U.S. onshore wind generating capacity hits 100 GW, a flurry of year-end projects underway
Energize Weekly, December 18, 2019
Onshore wind generating capacity in the U.S. reached 100 gigawatts (GW) at the end of September 2019, according to the federal Energy Information Administration (EIA).
More than half the capacity has been installed since 2012. The oldest wind turbines still operating in the U.S. date back to 1975.
Forty-one states had at least one installed wind turbine by the end of the third quarter 2019, but just five states account for 56 percent of all the capacity.
Texas has by far and away the most wind generation online with 26.9 GW. Iowa has 8.9 GW and Oklahoma 8.1 GW. Rounding out the top five are Kansas with 6.2 GW and California with 6.1 GW.
Midwestern and Western states account for three-quarters of the installed capacity.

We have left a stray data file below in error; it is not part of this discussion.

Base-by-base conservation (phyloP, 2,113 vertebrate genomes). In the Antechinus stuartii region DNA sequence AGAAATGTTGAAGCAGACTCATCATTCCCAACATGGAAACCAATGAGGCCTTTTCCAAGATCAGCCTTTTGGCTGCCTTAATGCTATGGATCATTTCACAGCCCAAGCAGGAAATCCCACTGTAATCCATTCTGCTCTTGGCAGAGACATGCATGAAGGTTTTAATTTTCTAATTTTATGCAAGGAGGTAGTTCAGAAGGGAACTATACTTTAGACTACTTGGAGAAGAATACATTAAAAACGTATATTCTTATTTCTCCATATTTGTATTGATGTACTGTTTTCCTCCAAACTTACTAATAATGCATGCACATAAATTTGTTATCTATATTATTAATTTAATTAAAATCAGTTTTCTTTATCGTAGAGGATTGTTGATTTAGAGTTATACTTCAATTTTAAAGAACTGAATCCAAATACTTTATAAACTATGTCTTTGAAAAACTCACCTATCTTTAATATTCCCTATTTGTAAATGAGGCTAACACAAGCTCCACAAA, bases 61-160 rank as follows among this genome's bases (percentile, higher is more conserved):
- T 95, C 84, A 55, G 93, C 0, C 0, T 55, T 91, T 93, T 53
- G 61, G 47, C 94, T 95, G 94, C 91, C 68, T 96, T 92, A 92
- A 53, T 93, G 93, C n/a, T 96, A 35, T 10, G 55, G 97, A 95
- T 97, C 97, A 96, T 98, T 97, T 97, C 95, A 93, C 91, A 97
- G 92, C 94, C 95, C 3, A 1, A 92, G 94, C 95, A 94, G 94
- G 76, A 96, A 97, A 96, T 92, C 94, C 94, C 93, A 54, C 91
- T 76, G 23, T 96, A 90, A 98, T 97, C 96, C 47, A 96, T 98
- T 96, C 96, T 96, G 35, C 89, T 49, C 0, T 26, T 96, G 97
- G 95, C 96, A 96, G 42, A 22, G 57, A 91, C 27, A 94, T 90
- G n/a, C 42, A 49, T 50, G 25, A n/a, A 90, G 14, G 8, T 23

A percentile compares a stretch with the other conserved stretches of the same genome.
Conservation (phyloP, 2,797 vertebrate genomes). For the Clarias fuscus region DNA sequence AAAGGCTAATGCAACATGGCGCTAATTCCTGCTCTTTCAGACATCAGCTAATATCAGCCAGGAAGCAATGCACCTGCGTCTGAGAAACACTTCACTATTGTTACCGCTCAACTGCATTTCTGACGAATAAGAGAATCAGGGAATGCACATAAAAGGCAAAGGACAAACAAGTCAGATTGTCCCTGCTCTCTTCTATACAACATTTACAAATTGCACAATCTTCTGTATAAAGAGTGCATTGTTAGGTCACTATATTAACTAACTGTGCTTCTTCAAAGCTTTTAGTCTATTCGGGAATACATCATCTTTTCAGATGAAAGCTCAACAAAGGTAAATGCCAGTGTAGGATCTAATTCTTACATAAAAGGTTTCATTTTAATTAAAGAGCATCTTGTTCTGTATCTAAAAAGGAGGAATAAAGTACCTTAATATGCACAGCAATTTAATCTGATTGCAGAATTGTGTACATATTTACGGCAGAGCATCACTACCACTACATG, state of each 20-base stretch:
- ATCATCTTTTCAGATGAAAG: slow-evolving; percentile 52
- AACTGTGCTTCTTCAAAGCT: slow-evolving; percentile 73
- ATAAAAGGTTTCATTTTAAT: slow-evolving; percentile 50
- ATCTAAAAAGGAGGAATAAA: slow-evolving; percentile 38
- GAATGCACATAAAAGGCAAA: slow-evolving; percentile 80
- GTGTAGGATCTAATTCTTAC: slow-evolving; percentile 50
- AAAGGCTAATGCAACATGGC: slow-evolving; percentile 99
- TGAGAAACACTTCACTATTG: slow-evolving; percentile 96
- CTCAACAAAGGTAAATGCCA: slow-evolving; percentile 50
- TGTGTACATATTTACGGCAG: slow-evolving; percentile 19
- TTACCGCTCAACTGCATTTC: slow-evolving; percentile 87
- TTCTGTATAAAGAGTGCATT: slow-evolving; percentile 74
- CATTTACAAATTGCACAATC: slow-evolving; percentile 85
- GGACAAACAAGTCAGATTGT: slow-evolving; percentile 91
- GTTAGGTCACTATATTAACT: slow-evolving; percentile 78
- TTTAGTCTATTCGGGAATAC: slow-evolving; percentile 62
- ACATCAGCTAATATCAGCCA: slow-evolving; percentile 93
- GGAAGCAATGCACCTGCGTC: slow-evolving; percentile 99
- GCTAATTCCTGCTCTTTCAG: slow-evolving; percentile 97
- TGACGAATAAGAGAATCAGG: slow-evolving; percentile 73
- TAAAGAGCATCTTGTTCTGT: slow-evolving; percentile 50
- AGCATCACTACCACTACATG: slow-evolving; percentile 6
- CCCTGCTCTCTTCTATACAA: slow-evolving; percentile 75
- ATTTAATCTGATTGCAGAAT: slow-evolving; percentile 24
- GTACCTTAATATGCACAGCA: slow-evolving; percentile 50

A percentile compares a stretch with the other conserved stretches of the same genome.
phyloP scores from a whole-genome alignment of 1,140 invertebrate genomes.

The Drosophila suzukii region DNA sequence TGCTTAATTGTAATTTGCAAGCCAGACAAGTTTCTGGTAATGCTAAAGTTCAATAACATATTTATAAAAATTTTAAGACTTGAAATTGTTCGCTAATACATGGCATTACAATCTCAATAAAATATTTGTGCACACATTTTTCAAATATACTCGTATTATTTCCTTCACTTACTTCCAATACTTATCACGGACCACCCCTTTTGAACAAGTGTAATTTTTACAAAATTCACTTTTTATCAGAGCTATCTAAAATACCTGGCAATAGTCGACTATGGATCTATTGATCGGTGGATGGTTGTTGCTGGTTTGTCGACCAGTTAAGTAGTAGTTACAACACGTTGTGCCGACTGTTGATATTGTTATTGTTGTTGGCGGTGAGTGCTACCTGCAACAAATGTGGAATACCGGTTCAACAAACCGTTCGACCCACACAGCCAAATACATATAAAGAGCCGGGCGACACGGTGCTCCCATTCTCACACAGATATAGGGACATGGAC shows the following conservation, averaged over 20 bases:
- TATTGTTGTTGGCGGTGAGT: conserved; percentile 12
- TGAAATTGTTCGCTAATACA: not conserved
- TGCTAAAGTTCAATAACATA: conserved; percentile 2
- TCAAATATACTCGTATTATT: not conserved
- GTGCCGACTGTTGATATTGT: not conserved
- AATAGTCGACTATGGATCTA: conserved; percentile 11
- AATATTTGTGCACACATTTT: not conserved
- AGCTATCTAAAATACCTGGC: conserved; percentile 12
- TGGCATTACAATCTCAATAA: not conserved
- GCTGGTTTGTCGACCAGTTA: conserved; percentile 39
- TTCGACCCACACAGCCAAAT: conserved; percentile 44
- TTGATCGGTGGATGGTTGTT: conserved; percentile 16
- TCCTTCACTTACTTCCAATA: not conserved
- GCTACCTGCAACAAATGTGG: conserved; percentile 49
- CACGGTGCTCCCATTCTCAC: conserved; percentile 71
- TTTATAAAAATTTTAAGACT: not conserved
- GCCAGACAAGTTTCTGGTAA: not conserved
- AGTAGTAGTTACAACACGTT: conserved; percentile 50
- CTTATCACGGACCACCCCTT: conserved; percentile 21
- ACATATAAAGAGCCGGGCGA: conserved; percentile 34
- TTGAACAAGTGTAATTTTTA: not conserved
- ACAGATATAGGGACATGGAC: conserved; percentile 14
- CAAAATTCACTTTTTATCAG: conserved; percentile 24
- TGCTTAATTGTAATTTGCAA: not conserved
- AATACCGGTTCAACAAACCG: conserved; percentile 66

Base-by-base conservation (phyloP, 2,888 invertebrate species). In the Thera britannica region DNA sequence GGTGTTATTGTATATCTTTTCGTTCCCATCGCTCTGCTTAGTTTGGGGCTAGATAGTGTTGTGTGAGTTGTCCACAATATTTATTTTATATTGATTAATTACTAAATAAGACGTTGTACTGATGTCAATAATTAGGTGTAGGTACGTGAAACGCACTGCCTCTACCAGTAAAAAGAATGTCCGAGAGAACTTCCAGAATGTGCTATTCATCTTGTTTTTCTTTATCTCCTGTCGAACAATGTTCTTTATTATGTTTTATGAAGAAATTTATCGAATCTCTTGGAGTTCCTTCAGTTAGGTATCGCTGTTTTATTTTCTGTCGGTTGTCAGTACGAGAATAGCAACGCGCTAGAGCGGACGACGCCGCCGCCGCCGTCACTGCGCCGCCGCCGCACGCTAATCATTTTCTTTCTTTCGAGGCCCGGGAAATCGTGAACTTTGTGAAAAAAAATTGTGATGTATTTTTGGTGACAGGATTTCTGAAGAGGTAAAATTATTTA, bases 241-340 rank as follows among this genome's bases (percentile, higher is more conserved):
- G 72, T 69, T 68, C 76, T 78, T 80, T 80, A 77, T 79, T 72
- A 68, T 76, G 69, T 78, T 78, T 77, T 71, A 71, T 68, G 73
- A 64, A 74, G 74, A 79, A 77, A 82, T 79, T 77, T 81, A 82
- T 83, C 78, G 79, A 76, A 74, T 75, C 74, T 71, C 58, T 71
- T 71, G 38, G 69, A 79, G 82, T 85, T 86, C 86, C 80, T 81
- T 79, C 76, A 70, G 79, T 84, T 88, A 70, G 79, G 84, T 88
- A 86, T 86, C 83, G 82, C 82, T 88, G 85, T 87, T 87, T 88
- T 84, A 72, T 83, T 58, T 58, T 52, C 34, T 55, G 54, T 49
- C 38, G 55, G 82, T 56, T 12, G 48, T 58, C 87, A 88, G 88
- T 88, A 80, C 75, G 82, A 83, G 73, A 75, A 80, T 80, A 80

The EIA is projecting another 7.2 GW of wind capacity coming online in December, pushing the total for the year to more than 20 GW, making it the second biggest year after 2012. The agency said it also expects another 14.3 GW of capacity coming online in 2020, so that by the end of next year, the U.S. would have a total capacity of 122 GW.
Driving the boom in wind projects – as was the case in 2012 – is an effort by developers to get the full value of the Production Tax Credit (PTC) before it is reduced. The PTC provides a credit of 2.3 cents per kilowatt-hour generated for the first 10 years of a project’s operation.
The PTC was set to expire in 2012 and that led to a flurry of projects. The PTC was extended in 2013 and now once again is set to be phased out.
To receive the full value of the PTC, projects must come online by December 2020. “As in previous years many of the 2020 wind capacity projects are expected to come online in December,” EIA said.